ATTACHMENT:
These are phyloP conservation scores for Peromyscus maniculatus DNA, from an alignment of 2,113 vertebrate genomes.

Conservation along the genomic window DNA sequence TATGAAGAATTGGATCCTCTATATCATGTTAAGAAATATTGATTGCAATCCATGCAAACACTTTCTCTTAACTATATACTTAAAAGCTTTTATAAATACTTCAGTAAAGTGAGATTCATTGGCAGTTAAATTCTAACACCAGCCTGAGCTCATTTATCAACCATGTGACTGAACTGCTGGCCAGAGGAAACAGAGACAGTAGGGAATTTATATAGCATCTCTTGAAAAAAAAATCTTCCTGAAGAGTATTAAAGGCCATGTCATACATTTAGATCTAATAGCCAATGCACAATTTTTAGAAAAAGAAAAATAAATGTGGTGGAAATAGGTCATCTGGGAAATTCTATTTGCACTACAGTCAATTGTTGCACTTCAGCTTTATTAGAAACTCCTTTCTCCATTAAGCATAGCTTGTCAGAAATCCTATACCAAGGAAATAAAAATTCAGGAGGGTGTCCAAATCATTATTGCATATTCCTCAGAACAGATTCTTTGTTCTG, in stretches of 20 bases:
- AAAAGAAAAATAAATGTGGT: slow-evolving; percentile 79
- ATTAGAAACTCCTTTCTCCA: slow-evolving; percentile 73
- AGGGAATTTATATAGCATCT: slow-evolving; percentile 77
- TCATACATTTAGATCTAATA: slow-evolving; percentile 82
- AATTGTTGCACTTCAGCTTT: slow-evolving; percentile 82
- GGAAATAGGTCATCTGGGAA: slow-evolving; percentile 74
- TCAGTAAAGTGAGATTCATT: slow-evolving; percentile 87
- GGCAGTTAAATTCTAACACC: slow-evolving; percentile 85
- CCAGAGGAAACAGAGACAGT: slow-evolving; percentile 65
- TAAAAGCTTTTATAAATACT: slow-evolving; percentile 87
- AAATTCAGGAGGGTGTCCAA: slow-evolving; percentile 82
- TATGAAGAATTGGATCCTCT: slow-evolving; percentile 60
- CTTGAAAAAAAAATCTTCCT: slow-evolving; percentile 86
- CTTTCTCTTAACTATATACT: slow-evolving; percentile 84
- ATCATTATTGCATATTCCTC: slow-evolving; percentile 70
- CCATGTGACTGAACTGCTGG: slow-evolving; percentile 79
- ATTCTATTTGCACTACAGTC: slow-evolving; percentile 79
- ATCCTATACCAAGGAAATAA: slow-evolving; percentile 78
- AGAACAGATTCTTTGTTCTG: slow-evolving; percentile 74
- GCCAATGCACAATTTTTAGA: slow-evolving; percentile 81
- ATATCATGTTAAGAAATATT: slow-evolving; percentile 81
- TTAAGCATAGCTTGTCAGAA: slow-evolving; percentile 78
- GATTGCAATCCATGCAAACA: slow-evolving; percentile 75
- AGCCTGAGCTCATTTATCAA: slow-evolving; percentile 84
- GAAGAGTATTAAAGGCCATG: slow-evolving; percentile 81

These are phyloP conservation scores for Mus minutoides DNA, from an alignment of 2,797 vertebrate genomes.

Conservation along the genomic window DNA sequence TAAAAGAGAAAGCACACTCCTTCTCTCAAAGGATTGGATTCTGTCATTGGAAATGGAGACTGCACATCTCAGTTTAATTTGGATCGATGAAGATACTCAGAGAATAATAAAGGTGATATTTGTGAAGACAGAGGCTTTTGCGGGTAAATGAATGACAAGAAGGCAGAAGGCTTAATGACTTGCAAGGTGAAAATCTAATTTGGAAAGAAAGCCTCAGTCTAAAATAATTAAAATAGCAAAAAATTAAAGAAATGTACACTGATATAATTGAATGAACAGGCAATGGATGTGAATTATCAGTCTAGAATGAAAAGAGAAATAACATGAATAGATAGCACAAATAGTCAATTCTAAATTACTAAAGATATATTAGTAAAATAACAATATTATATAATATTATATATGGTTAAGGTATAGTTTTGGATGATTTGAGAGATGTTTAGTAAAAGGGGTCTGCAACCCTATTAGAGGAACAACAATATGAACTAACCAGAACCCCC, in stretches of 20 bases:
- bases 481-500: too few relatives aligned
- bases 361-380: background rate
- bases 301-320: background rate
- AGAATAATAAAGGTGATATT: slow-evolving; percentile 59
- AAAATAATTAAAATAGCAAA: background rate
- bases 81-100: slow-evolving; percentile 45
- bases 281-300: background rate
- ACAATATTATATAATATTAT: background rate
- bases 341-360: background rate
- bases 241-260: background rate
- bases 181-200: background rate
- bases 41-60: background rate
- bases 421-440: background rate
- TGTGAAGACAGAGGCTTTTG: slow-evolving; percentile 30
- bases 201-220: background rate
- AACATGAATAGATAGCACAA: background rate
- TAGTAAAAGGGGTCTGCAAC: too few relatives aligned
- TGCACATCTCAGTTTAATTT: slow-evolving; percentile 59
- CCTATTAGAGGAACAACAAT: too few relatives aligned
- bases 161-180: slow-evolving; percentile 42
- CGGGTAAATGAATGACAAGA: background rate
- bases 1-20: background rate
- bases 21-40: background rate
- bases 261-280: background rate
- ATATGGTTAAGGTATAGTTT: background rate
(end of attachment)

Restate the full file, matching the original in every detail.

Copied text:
These are phyloP conservation scores for Peromyscus maniculatus DNA, from an alignment of 2,113 vertebrate genomes.

Conservation along the genomic window DNA sequence TATGAAGAATTGGATCCTCTATATCATGTTAAGAAATATTGATTGCAATCCATGCAAACACTTTCTCTTAACTATATACTTAAAAGCTTTTATAAATACTTCAGTAAAGTGAGATTCATTGGCAGTTAAATTCTAACACCAGCCTGAGCTCATTTATCAACCATGTGACTGAACTGCTGGCCAGAGGAAACAGAGACAGTAGGGAATTTATATAGCATCTCTTGAAAAAAAAATCTTCCTGAAGAGTATTAAAGGCCATGTCATACATTTAGATCTAATAGCCAATGCACAATTTTTAGAAAAAGAAAAATAAATGTGGTGGAAATAGGTCATCTGGGAAATTCTATTTGCACTACAGTCAATTGTTGCACTTCAGCTTTATTAGAAACTCCTTTCTCCATTAAGCATAGCTTGTCAGAAATCCTATACCAAGGAAATAAAAATTCAGGAGGGTGTCCAAATCATTATTGCATATTCCTCAGAACAGATTCTTTGTTCTG, in stretches of 20 bases:
- AAAAGAAAAATAAATGTGGT: slow-evolving; percentile 79
- ATTAGAAACTCCTTTCTCCA: slow-evolving; percentile 73
- AGGGAATTTATATAGCATCT: slow-evolving; percentile 77
- TCATACATTTAGATCTAATA: slow-evolving; percentile 82
- AATTGTTGCACTTCAGCTTT: slow-evolving; percentile 82
- GGAAATAGGTCATCTGGGAA: slow-evolving; percentile 74
- TCAGTAAAGTGAGATTCATT: slow-evolving; percentile 87
- GGCAGTTAAATTCTAACACC: slow-evolving; percentile 85
- CCAGAGGAAACAGAGACAGT: slow-evolving; percentile 65
- TAAAAGCTTTTATAAATACT: slow-evolving; percentile 87
- AAATTCAGGAGGGTGTCCAA: slow-evolving; percentile 82
- TATGAAGAATTGGATCCTCT: slow-evolving; percentile 60
- CTTGAAAAAAAAATCTTCCT: slow-evolving; percentile 86
- CTTTCTCTTAACTATATACT: slow-evolving; percentile 84
- ATCATTATTGCATATTCCTC: slow-evolving; percentile 70
- CCATGTGACTGAACTGCTGG: slow-evolving; percentile 79
- ATTCTATTTGCACTACAGTC: slow-evolving; percentile 79
- ATCCTATACCAAGGAAATAA: slow-evolving; percentile 78
- AGAACAGATTCTTTGTTCTG: slow-evolving; percentile 74
- GCCAATGCACAATTTTTAGA: slow-evolving; percentile 81
- ATATCATGTTAAGAAATATT: slow-evolving; percentile 81
- TTAAGCATAGCTTGTCAGAA: slow-evolving; percentile 78
- GATTGCAATCCATGCAAACA: slow-evolving; percentile 75
- AGCCTGAGCTCATTTATCAA: slow-evolving; percentile 84
- GAAGAGTATTAAAGGCCATG: slow-evolving; percentile 81

These are phyloP conservation scores for Mus minutoides DNA, from an alignment of 2,797 vertebrate genomes.

Conservation along the genomic window DNA sequence TAAAAGAGAAAGCACACTCCTTCTCTCAAAGGATTGGATTCTGTCATTGGAAATGGAGACTGCACATCTCAGTTTAATTTGGATCGATGAAGATACTCAGAGAATAATAAAGGTGATATTTGTGAAGACAGAGGCTTTTGCGGGTAAATGAATGACAAGAAGGCAGAAGGCTTAATGACTTGCAAGGTGAAAATCTAATTTGGAAAGAAAGCCTCAGTCTAAAATAATTAAAATAGCAAAAAATTAAAGAAATGTACACTGATATAATTGAATGAACAGGCAATGGATGTGAATTATCAGTCTAGAATGAAAAGAGAAATAACATGAATAGATAGCACAAATAGTCAATTCTAAATTACTAAAGATATATTAGTAAAATAACAATATTATATAATATTATATATGGTTAAGGTATAGTTTTGGATGATTTGAGAGATGTTTAGTAAAAGGGGTCTGCAACCCTATTAGAGGAACAACAATATGAACTAACCAGAACCCCC, in stretches of 20 bases:
- bases 481-500: too few relatives aligned
- bases 361-380: background rate
- bases 301-320: background rate
- AGAATAATAAAGGTGATATT: slow-evolving; percentile 59
- AAAATAATTAAAATAGCAAA: background rate
- bases 81-100: slow-evolving; percentile 45
- bases 281-300: background rate
- ACAATATTATATAATATTAT: background rate
- bases 341-360: background rate
- bases 241-260: background rate
- bases 181-200: background rate
- bases 41-60: background rate
- bases 421-440: background rate
- TGTGAAGACAGAGGCTTTTG: slow-evolving; percentile 30
- bases 201-220: background rate
- AACATGAATAGATAGCACAA: background rate
- TAGTAAAAGGGGTCTGCAAC: too few relatives aligned
- TGCACATCTCAGTTTAATTT: slow-evolving; percentile 59
- CCTATTAGAGGAACAACAAT: too few relatives aligned
- bases 161-180: slow-evolving; percentile 42
- CGGGTAAATGAATGACAAGA: background rate
- bases 1-20: background rate
- bases 21-40: background rate
- bases 261-280: background rate
- ATATGGTTAAGGTATAGTTT: background rate